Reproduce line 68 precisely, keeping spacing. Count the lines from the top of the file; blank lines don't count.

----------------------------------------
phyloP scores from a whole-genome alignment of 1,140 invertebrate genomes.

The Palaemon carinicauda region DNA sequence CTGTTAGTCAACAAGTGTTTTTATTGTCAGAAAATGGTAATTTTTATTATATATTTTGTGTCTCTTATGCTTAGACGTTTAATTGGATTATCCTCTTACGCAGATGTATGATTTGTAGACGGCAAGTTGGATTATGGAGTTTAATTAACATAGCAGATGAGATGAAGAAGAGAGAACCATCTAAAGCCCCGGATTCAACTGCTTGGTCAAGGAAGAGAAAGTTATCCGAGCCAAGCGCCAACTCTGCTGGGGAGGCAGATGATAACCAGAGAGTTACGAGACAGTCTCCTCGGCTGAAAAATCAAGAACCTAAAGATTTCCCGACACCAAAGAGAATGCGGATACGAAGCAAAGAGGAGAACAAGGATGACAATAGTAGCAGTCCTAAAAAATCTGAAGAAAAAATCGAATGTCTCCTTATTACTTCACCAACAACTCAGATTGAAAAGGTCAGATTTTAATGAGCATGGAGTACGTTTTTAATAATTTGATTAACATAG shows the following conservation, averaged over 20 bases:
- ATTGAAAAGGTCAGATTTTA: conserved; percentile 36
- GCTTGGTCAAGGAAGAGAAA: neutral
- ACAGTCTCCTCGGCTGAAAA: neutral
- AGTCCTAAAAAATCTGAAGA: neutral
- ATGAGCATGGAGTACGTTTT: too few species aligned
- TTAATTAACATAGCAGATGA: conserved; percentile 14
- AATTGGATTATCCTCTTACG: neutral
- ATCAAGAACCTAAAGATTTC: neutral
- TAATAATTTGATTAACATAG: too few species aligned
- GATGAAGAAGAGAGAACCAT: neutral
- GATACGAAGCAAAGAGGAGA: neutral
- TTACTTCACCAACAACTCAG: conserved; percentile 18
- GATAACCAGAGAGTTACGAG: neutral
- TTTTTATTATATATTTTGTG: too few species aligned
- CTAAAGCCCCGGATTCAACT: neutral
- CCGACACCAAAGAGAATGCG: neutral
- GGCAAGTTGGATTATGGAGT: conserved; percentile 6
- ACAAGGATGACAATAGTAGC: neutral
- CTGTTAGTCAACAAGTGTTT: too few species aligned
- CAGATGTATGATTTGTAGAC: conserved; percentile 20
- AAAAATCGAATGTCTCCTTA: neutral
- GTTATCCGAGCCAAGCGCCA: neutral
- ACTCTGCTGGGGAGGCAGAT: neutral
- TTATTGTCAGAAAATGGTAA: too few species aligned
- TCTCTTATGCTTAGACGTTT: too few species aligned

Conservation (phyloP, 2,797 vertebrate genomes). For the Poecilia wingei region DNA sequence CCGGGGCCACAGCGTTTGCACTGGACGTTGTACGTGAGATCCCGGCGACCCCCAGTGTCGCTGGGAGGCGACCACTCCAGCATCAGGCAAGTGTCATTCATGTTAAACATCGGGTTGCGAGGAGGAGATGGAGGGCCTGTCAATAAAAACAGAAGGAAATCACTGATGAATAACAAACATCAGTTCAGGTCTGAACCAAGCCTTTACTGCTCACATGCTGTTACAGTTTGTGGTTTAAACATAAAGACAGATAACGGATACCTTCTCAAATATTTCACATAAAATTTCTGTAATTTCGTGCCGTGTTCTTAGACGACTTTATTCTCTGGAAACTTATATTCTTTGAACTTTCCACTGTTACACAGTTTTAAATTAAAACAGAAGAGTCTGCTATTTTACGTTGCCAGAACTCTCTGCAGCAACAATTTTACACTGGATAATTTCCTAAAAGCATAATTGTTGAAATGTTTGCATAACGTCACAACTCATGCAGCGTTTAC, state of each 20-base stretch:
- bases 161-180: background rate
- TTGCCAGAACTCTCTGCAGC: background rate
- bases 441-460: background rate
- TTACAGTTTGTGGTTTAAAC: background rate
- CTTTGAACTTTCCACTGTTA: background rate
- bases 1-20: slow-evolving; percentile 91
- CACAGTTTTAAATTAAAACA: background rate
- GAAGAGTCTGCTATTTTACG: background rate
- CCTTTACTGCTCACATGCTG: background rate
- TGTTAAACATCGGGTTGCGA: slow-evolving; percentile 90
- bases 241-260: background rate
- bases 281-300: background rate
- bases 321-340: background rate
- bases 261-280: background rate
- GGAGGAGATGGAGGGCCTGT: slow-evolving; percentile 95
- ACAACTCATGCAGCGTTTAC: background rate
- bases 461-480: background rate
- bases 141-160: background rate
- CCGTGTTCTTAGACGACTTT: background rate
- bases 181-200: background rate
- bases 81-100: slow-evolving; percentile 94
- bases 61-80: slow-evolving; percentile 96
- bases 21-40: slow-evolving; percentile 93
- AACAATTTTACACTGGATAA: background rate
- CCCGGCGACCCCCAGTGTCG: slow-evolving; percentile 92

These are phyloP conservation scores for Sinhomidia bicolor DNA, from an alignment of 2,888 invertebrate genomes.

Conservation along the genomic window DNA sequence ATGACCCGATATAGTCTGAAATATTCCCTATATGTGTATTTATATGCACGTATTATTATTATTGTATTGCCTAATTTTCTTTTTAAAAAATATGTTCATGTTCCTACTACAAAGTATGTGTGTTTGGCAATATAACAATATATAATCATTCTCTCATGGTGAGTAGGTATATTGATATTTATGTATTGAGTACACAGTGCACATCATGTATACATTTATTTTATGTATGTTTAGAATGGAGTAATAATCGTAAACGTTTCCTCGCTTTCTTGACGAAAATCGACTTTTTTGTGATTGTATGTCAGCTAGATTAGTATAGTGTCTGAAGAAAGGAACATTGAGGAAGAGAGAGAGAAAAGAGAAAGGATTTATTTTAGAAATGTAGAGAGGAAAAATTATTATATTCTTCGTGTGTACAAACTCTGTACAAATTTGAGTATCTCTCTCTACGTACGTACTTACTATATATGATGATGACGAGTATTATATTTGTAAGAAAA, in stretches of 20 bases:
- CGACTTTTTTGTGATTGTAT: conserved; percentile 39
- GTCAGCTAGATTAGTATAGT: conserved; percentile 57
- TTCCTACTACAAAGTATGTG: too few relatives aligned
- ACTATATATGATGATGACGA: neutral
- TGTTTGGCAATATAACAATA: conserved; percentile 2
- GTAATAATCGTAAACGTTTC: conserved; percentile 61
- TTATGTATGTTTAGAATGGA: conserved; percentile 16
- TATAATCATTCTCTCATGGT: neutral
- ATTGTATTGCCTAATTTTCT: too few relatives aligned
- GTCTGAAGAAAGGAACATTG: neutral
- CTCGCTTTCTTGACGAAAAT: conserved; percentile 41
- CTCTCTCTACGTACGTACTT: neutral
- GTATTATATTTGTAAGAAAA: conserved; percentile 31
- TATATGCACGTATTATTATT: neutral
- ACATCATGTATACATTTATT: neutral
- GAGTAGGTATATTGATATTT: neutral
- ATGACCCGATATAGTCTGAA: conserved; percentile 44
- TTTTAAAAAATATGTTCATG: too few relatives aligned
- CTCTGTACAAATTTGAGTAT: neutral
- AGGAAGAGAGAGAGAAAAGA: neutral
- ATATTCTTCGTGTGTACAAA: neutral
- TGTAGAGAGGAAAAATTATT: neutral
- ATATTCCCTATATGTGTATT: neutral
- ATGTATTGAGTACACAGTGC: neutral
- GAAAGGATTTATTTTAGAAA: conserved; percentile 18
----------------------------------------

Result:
- GTATTATATTTGTAAGAAAA: conserved; percentile 31